Should the U.S. End the Embargo on Cuba?

When we share our deepest beliefs on an attitude of mutual respect, then we can both learn and make the lives of our people better.

–President Obama on relations between the United States and Cuba.

* * * * *


Just recently, President Obama has been the first United States President in nearly ninety years – since President Calvin Coolidge in 1928 – to visit Cuba to discuss reestablishing a working relationship.[i] Why the rocky relationship? The United States and Cuba went through a rough patch in their relationship about fifty years ago during tensions from the Cold War.[ii] There was the whole Bay of Pigs[iii] incident, the Cuban Missile Crisis[iv], and Fidel Castro’s rise to power and declaration of Cuba as a Communist State[v], to name a few reasons. But what had the biggest impact on the relationship, and is probably the largest obstacle to moving forward in resolving past differences, is the embargo the United States placed on Cuba in 1960 that still remains effective today.


The U.S. Embargo

The embargo, known as “el bloqueo” or “the blockade” to Cubans, “consists of economic sanctions against Cuba and restrictions on Cuban travel and commerce for all people and companies under US jurisdiction.”[vi] In the early 1990s, two more pieces of legislation tightened sanctions, expanding the embargo to restrict foreign subsidiaries of U.S. companies to engage in trade and business with Cuba.[vii] Despite these restrictions, the country managed to maintain its economy with financial assistance from the USSR.[viii] However, “when the Soviet Union collapsed in 1991, so did its financial assistance to Cuba, which caused the economy in the island nation to decline by 35-50% between 1989 and 1993.”[ix]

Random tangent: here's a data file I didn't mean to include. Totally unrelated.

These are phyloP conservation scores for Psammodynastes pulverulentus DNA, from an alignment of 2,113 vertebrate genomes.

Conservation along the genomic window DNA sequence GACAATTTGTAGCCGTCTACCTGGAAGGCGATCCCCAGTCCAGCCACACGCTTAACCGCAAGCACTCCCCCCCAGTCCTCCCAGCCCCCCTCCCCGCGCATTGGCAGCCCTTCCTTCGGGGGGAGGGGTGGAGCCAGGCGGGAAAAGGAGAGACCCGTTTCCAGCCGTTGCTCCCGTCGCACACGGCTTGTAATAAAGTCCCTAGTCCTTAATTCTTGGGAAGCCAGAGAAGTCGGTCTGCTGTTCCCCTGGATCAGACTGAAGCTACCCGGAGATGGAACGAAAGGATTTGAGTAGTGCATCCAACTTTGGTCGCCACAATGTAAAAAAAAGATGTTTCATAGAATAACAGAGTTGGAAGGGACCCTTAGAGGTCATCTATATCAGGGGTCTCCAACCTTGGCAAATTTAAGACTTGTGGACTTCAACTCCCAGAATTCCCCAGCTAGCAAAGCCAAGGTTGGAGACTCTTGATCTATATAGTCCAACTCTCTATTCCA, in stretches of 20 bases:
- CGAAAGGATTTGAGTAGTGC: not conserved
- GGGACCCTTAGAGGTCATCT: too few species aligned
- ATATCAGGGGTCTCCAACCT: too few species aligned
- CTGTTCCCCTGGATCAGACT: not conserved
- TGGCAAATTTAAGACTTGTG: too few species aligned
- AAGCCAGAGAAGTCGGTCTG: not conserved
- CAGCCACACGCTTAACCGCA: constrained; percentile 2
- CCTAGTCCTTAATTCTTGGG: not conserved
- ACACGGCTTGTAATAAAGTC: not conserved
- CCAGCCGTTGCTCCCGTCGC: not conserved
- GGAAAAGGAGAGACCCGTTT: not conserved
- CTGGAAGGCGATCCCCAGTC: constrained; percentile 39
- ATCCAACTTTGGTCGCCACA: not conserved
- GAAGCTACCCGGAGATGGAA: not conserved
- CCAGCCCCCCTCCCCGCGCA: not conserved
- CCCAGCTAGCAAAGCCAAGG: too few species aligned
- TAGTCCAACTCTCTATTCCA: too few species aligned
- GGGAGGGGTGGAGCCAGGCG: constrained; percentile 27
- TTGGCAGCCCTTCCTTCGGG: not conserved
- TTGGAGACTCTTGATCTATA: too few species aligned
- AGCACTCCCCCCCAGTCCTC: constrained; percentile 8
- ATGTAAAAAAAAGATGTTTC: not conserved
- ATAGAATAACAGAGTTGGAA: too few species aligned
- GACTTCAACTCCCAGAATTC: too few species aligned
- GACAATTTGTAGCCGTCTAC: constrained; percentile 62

Between the time the embargo became effective until now, the U.S. has been on an administrative roller coaster, with some presidencies easing restrictions and others creating harsher ones.[x] For example, under the Clinton administration, an agreement was entered, following a devastating hurricane, allowing U.S. companies to sell food to Cuba for humanitarian reasons.[xi] However, under the George W. Bush administration, harsher restrictions increased penalties for violation.[xii] The slackening and tightening of restrictions made it very hard for people in the United States to send money or visit their families in Cuba, leading to a call for previous, more lax restrictions.[xiii]

The embargo continues today, with pros and cons to each side of the argument. Those who are in favoring of maintaining the embargo, including the U.S. government, hope to see the sanctions bring about a change in the country – more democracy and improvements in human rights.[xiv] During Obama’s visit to Cuba, he made clear that “without progress on freedom of speech and freedom of assembly…human rights issues would remain a ‘very powerful irritant’ to the ‘full flowering of a relationship’ between the two countries.”[xv] For example, hours before Obama landed in Cuba, “Cuban authorities arrested more than 50 dissidents who were marching to demand improved human rights.”[xvi]